We've updated our Privacy Policy to make it clearer how we use your personal data.

We use cookies to provide you with a better experience. You can read our Cookie Policy here.

Advertisement
Facilities for Macromolecular Crystallography at the Helmholtz-Zentrum Berlin
News

Facilities for Macromolecular Crystallography at the Helmholtz-Zentrum Berlin

Facilities for Macromolecular Crystallography at the Helmholtz-Zentrum Berlin
News

Facilities for Macromolecular Crystallography at the Helmholtz-Zentrum Berlin

Read time:
 

Want a FREE PDF version of This News Story?

Complete the form below and we will email you a PDF version of "Facilities for Macromolecular Crystallography at the Helmholtz-Zentrum Berlin"

First Name*
Last Name*
Email Address*
Country*
Company Type*
Job Function*
Would you like to receive further email communication from Technology Networks?

Technology Networks Ltd. needs the contact information you provide to us to contact you about our products and services. You may unsubscribe from these communications at any time. For information on how to unsubscribe, as well as our privacy practices and commitment to protecting your privacy, check out our Privacy Policy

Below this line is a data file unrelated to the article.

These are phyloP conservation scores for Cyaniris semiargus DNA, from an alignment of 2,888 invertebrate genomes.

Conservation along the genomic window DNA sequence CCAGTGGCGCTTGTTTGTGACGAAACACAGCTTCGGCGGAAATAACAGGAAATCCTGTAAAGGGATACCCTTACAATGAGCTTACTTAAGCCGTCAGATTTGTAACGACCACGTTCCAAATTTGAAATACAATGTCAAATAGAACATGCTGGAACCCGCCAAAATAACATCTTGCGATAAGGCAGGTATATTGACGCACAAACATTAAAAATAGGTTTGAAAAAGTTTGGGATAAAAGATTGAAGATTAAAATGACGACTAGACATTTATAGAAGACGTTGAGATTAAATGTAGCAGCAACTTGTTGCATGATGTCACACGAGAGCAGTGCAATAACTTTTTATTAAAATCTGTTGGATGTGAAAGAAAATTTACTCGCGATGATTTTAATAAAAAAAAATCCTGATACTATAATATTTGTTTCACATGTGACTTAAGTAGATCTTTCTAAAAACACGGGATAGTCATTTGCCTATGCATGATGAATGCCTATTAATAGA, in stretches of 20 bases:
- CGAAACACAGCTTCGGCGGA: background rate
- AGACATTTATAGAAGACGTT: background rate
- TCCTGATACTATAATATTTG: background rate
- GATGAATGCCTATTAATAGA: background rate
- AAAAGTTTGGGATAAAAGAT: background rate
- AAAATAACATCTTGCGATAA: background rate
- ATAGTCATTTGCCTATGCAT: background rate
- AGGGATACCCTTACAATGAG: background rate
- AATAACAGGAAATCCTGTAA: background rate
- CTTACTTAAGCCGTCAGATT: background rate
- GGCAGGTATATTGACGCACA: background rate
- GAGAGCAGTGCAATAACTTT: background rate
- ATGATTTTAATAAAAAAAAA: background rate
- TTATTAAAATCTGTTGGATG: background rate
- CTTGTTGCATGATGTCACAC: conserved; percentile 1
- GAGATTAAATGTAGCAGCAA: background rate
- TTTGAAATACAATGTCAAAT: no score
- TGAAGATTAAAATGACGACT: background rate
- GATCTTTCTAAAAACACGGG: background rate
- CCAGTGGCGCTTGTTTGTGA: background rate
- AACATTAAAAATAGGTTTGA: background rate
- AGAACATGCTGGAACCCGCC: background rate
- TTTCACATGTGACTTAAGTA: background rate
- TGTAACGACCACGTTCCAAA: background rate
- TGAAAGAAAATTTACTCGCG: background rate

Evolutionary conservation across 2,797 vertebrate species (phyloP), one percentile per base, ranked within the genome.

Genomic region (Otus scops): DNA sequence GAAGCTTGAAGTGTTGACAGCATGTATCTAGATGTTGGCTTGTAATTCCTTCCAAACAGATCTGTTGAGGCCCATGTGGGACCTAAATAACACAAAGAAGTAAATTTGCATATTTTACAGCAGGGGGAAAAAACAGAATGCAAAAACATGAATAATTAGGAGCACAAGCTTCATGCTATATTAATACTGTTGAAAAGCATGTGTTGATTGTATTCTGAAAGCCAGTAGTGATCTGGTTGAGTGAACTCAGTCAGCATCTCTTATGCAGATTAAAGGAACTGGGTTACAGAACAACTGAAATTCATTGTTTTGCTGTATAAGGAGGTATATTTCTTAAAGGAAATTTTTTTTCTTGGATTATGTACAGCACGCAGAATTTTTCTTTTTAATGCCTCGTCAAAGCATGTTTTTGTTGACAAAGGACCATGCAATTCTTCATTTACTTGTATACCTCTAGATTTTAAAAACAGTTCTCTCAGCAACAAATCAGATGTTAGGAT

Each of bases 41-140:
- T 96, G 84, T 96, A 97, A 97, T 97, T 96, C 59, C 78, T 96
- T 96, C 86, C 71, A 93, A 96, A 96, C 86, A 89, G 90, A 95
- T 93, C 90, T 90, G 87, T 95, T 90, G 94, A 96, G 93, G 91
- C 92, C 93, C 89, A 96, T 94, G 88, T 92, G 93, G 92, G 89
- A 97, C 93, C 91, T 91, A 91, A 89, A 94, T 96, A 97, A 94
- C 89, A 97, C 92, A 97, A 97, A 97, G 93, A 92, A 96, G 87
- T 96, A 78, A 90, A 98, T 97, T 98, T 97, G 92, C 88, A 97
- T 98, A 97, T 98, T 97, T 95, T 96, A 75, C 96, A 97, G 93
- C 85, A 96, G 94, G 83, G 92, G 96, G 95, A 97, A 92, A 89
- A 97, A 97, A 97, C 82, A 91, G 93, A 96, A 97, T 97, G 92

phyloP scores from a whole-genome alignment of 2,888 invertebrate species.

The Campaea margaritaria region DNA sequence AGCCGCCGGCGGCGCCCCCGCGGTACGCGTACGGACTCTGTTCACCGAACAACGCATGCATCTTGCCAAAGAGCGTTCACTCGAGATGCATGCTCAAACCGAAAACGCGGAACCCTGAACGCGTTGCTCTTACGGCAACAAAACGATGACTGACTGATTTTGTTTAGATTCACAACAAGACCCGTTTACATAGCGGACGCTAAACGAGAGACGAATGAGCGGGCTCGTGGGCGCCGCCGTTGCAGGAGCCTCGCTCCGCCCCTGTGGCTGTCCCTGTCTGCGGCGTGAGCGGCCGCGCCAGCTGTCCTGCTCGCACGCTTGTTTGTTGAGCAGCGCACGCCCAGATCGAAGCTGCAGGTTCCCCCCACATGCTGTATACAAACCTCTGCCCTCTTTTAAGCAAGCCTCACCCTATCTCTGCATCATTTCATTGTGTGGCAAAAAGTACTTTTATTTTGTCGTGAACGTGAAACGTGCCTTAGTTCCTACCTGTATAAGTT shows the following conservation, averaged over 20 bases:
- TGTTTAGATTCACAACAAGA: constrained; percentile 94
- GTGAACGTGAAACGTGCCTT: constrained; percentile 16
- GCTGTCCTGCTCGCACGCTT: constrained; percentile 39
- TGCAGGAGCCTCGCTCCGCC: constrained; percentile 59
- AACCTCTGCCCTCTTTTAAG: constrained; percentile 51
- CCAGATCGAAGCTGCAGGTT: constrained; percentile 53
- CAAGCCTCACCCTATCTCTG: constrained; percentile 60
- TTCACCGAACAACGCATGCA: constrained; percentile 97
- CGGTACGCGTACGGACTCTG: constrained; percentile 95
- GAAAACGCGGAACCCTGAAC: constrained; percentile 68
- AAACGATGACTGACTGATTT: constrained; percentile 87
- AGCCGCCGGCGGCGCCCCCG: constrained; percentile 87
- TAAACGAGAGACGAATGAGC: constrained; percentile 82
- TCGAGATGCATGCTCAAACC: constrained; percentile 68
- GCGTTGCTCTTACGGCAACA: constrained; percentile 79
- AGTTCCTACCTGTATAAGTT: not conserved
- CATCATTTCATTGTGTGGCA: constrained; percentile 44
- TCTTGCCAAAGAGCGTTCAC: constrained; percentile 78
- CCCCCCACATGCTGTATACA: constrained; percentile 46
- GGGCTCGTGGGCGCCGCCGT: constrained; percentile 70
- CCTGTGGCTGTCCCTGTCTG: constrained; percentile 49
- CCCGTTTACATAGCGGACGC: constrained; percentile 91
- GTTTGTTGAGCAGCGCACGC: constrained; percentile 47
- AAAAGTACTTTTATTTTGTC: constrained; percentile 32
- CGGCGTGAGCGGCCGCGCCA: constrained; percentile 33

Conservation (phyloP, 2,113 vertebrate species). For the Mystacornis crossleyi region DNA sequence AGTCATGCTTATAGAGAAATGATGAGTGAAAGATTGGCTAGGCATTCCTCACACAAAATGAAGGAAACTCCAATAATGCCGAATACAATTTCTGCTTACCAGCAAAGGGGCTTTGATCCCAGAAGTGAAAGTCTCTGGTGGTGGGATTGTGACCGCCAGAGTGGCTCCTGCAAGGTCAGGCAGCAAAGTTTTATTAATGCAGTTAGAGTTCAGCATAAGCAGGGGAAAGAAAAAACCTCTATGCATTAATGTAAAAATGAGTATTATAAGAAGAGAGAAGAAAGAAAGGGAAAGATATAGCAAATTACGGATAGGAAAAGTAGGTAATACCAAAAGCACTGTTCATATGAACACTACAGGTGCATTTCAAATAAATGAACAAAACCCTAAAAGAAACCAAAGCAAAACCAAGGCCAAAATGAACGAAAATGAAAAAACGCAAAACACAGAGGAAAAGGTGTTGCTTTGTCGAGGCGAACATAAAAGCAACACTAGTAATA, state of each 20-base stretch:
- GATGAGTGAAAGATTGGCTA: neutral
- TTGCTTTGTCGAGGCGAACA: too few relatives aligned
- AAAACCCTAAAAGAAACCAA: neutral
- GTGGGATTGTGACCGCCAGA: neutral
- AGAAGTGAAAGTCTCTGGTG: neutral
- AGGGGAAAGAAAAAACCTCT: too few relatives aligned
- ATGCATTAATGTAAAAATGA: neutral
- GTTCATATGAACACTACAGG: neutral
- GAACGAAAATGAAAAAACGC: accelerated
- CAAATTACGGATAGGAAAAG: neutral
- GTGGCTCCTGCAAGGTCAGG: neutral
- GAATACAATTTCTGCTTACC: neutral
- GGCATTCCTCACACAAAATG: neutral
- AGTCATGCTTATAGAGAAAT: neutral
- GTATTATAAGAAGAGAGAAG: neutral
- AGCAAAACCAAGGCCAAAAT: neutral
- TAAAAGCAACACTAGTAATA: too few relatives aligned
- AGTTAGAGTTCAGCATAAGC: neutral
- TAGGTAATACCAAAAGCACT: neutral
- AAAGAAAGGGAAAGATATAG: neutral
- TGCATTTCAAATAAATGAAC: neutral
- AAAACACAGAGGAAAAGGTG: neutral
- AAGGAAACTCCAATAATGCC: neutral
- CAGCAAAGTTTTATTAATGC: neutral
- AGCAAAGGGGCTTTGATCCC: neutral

Abstract
The state-of-the-art synchrotron beamlines for macromolecular crystallography beamlines (MX BL)14.1, BL14.2 and BL14.3 are located within the low-β section of the BESSY II electron storage ring. All beamlines are fed from a superconducting 7 T wavelength-shifter insertion device. BL14.1 and BL14.2 are energy tunable in the range 5-16 keV, while BL14.3 is a fixed-energy side station operated at 13.8 keV. All three beamlines are equipped with CCD detectors. BL14.1 and BL14.2 are in regular user operation providing about 200 beam days per year and about 600 user shifts to approximately 50 research groups across Europe. BL14.3 has initially been used as a test facility and was brought into regular user mode operation during the year 2010. BL14.1 has recently been upgraded with a microdiffractometer including a mini-κ goniometer and an automated sample changer. Additional user facilities include office space adjacent to the beamlines, a sample preparation laboratory, a biology laboratory (safety level 1) and high-end computing resources. In this article the instrumentation of the beamlines is described, and a summary of the experimental possibilities of the beamlines and the provided ancillary equipment for the user community is given.

The article is published online in the Journal of Synchrotron Radiation and is free to access.

Advertisement